President Trump on Saturday evening retweeted an unsubstantiated conspiracy theory by conservative actor and comedian Terrence K. Williams suggesting that the apparent suicide of Jeffrey Epstein was somehow tied to Bill and Hillary Clinton.

Why it matters: This is not the first time the president has amplified baseless conspiracy theories, having risen to political prominence in part thanks to the "birther" campaign that claimed President Obama was not born in the United States. Trump also suggested during the 2016 presidential campaign that Sen. Ted Cruz's father was somehow involved in the assassination of John F. Kennedy.

Reality check: In addition to the unsubstantiated claims of ties between Epstein's death and the Clintons, Williams' tweet also falsely claimed that Epstein was on suicide watch.

  • Officials said that Epstein was under extra security in a special unit of the Metropolitan Correctional Center after being found with injuries on his neck last month, but was no longer under suicide watch at the time of his death.

Clinton press secretary Angel Ureña responded to Trump on Twitter: "Ridiculous, and of course not true — and Donald Trump knows it. Has he triggered the 25th Amendment yet?"

  • The White House did not respond to requests for comment, and the Justice Department declined to comment, per the Washington Post.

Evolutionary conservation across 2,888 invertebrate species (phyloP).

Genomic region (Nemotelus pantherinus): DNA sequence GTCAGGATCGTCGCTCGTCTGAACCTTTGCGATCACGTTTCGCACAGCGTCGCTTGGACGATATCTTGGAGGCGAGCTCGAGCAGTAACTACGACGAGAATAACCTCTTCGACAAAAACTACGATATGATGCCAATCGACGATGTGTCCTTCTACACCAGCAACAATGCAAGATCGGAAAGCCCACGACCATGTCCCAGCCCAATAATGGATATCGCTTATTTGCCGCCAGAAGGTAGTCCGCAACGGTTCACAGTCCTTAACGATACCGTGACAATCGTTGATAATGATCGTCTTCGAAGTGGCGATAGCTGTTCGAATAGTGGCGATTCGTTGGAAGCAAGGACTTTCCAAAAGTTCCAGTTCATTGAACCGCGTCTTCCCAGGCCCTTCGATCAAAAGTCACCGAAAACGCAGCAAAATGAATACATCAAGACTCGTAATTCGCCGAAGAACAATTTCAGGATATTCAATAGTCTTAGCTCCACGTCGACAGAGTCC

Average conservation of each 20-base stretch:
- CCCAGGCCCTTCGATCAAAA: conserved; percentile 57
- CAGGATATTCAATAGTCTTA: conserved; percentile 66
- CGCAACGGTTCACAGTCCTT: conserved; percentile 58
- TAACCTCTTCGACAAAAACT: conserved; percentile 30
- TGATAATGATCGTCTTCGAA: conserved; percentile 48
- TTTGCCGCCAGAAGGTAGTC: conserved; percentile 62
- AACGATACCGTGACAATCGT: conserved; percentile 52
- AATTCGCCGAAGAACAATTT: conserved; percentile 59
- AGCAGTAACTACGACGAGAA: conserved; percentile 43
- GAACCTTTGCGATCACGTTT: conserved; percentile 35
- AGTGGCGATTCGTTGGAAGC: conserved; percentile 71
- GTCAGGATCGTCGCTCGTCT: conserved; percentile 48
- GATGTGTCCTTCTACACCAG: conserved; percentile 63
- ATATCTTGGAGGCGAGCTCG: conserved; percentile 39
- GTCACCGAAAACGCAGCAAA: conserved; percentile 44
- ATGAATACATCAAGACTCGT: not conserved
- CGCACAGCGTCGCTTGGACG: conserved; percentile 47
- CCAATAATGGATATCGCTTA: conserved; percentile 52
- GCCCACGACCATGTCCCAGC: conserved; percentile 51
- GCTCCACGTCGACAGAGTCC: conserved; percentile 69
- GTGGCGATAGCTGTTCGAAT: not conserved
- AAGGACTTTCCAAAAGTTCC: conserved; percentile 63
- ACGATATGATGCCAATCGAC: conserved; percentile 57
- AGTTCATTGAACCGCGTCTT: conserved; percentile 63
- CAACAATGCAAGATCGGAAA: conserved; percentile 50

Go deeper: What we know about the life and death of Jeffrey Epstein

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Dion Rabouin, author of Markets
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Americans' trust in the Fed keeps falling

Data: Axios/Ipsos poll; Note: ±3.3% margin of error; Chart: Axios Visuals

Americans' trust in the Federal Reserve fell again in October, with just 34% saying they have a fair amount or a great deal of trust in the central bank in the latest Axios/Ipsos poll.

What's happening: While trust in the Fed rises with age, income level and among those who say they know more about the institution, there was not a single group where even half of respondents said they trusted the Fed.

Updated 1 hour ago - Politics & Policy

Coronavirus dashboard

Illustration: Annelise Capossela/Axios

  1. Politics: Trump calls Fauci a "disaster" on campaign call.
  2. Health: Coronavirus hospitalizations are on the rise — 8 states set single-day coronavirus case records last week.
  3. States: California to independently review FDA-approved coronavirus vaccinesWisconsin judge reimposes capacity limit on indoor venues.
  4. Media: Trump attacks CNN as "dumb b---ards" for continuing to cover pandemic.
  5. World: Ireland moving back into lockdown as cases surge — Argentina becomes 5th country to report 5 million infections

USA Today breaks tradition by endorsing Joe Biden

Photo illustration: Aïda Amer/Axios. Photo: Win McNamee/Getty Images

USA Today, one of the largest newspapers by circulation in America, gave Joe Biden its first-ever presidential endorsement on Tuesday.

The big picture: A slew of media companies are endorsing a candidate this year for the first time ever, citing the unprecedented nature of this election.